Goldman Sachs is looking optimistically ahead to the New Year despite its prediction that 2016 will bring more volatility than the market has seen in the past three years, according to a report issued Monday.

In its "Last Innings" report, Goldman Sachs Private Wealth Management says the U.S. economy is on a more solid footing than generally believed, but the theme of 2016 will be greater volatility than what has been experienced in recent  years.

The title of the study, The Last Innings, refers to the fact that Goldman Sachs feels the bull market is not over yet.

“The current bull market has lasted 81 months and provided a total return of 249 percent. It has exceeded all but two bull markets in length and all but three in amplitude. Longevity and level of returns alone are not sufficient to signal the end of the bull market. Indeed, we remain cautiously optimistic that there are a few innings left,” says Goldman Sachs.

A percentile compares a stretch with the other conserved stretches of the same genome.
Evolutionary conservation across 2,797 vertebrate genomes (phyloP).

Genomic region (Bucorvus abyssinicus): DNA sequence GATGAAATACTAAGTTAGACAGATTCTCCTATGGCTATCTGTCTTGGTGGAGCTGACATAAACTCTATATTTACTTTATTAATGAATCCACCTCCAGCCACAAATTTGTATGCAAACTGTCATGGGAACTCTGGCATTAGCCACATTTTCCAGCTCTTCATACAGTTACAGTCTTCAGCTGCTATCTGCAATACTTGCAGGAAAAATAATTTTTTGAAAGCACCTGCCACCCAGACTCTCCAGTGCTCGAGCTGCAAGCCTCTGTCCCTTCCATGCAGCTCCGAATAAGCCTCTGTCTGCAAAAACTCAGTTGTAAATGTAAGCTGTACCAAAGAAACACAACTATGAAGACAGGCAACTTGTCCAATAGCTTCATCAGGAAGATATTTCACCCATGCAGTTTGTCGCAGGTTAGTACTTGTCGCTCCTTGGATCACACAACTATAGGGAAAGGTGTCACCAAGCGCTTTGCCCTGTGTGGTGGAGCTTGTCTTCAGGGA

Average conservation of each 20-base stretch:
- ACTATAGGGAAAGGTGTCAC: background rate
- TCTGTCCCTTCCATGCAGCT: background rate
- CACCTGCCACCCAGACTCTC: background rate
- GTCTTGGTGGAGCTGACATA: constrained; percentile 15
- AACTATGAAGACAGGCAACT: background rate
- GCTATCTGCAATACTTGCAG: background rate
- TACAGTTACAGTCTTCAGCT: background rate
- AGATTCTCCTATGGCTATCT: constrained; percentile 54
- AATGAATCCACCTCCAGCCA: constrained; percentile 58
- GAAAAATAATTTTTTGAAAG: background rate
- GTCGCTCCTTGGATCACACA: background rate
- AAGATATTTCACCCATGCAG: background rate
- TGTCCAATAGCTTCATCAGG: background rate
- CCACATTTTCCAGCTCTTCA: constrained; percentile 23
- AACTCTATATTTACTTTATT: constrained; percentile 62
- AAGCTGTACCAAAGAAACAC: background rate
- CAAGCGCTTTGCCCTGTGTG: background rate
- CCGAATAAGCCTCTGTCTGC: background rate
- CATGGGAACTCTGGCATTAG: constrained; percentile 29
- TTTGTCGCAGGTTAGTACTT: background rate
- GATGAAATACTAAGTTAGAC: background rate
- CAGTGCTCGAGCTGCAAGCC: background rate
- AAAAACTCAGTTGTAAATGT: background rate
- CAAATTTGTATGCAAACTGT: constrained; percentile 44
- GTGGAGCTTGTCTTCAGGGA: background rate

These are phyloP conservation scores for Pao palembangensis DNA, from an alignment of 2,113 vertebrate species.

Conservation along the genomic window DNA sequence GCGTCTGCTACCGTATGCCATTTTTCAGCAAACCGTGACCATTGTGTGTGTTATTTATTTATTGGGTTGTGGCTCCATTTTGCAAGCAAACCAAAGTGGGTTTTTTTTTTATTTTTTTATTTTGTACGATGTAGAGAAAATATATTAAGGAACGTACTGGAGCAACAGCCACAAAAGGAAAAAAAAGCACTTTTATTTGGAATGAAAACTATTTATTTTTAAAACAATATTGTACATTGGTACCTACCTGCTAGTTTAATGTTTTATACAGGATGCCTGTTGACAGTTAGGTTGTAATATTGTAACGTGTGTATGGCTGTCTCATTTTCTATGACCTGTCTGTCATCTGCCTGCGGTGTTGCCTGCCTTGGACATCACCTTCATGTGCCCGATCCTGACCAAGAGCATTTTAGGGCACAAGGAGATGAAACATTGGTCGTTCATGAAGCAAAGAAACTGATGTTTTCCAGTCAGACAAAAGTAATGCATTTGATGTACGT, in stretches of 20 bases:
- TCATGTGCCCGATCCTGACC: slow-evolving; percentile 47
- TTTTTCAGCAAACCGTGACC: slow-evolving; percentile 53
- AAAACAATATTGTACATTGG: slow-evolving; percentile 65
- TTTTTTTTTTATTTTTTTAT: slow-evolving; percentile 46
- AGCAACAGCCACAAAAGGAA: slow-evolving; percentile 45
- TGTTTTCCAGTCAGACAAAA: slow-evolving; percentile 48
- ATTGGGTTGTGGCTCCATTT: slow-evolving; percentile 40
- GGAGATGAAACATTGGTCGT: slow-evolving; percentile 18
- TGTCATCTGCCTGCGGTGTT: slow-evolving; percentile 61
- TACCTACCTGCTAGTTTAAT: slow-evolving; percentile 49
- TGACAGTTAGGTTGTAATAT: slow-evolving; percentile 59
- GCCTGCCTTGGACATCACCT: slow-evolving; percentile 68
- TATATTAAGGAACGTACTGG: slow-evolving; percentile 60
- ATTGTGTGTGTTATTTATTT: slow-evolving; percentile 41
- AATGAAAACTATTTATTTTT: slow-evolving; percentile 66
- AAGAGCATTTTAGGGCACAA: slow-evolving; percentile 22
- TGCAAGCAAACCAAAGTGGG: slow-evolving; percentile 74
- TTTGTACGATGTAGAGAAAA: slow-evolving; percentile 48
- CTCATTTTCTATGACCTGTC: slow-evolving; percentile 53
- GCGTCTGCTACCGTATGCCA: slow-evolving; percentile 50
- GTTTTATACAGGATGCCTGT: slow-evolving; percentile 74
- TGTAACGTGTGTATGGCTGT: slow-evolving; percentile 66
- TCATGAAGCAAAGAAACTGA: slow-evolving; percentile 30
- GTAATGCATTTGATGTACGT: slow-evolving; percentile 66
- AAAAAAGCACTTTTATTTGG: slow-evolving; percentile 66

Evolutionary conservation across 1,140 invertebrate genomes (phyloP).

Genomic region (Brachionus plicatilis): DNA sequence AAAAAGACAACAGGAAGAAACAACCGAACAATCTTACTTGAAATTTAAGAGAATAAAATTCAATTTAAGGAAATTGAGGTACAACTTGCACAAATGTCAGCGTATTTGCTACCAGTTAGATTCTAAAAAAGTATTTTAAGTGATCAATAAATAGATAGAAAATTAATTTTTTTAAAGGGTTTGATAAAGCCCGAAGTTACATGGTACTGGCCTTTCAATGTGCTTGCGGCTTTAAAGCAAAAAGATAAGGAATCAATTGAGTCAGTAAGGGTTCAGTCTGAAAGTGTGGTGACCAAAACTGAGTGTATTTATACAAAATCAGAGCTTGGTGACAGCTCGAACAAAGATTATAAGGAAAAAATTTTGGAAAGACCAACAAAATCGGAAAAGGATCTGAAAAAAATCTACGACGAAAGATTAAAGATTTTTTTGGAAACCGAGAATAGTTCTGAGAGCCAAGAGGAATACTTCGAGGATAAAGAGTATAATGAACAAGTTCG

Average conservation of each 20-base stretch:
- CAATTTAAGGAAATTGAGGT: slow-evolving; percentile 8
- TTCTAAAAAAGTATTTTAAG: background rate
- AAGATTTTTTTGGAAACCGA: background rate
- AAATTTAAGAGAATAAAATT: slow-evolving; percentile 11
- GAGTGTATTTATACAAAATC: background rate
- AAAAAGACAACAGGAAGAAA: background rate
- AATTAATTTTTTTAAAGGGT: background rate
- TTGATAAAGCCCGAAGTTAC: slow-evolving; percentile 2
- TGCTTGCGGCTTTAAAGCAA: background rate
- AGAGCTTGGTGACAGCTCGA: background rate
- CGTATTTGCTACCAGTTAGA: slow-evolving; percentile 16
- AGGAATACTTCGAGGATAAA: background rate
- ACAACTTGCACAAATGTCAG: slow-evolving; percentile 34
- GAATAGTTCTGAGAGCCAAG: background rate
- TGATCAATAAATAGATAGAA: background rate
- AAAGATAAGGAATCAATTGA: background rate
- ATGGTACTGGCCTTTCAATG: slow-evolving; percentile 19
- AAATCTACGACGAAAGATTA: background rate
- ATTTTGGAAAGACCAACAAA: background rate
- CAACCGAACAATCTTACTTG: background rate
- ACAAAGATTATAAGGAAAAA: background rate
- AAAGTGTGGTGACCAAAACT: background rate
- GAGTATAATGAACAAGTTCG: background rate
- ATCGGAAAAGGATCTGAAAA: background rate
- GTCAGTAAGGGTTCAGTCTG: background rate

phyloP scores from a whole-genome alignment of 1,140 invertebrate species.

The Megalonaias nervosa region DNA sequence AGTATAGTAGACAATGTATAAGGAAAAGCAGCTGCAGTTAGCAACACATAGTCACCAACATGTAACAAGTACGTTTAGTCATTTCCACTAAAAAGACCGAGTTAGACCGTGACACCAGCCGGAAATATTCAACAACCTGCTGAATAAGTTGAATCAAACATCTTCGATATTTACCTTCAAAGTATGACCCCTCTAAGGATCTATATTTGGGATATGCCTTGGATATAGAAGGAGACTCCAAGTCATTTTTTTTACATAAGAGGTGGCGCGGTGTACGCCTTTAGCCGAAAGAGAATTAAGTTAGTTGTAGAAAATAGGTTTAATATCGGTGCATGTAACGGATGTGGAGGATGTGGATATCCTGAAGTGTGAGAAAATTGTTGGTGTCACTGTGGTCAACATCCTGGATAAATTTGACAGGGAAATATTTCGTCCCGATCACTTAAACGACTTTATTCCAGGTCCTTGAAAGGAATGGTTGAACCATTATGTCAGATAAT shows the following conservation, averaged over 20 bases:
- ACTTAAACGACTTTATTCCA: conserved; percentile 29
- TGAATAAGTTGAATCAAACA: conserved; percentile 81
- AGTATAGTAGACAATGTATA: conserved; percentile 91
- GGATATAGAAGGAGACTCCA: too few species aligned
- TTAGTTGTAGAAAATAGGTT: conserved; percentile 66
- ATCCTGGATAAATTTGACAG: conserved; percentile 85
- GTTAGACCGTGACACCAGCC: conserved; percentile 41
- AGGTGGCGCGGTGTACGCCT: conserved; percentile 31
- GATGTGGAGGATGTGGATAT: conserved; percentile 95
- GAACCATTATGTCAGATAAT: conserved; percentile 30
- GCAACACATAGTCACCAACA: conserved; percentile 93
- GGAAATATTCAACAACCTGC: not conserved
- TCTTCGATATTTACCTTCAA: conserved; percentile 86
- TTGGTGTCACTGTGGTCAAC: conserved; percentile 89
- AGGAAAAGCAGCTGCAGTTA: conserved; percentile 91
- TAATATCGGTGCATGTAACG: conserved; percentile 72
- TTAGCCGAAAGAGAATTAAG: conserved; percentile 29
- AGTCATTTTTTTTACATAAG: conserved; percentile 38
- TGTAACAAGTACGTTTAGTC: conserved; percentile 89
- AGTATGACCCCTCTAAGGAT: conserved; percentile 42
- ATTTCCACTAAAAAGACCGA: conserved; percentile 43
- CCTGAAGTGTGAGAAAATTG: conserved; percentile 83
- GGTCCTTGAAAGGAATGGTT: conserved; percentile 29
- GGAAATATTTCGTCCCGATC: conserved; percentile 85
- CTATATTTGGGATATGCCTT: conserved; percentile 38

In keeping with its positive view of the U.S. economy, the report recommends investors stay invested in U.S. equities where a 3 percent return is expected. That compares with a 1 percent expected return for cash and negative returns for high-quality fixed income, driven by its expectation that the Federal Reserve raises interest rates by about 100 basis points over the year.

Goldman Sachs also recommends investing in developed market equities where a 10 percent return is predicted, ranging from 8 percent for UK equities to 12 percent for the Euro Stoxx 50.

The report predicts economic growth in the United States will be 2 percent to 2.75 percent in 2016 compared to a 1.25 percent to 2 percent growth in the Eurozone and 4 percent to 4.5 percent in emerging markets.

But the report identifies several risks that may derail the continued recovery, including potential disruptions in the financial markets caused by political upheavals around the world, further declines in oil prices, major cyber attacks and continued problems in China.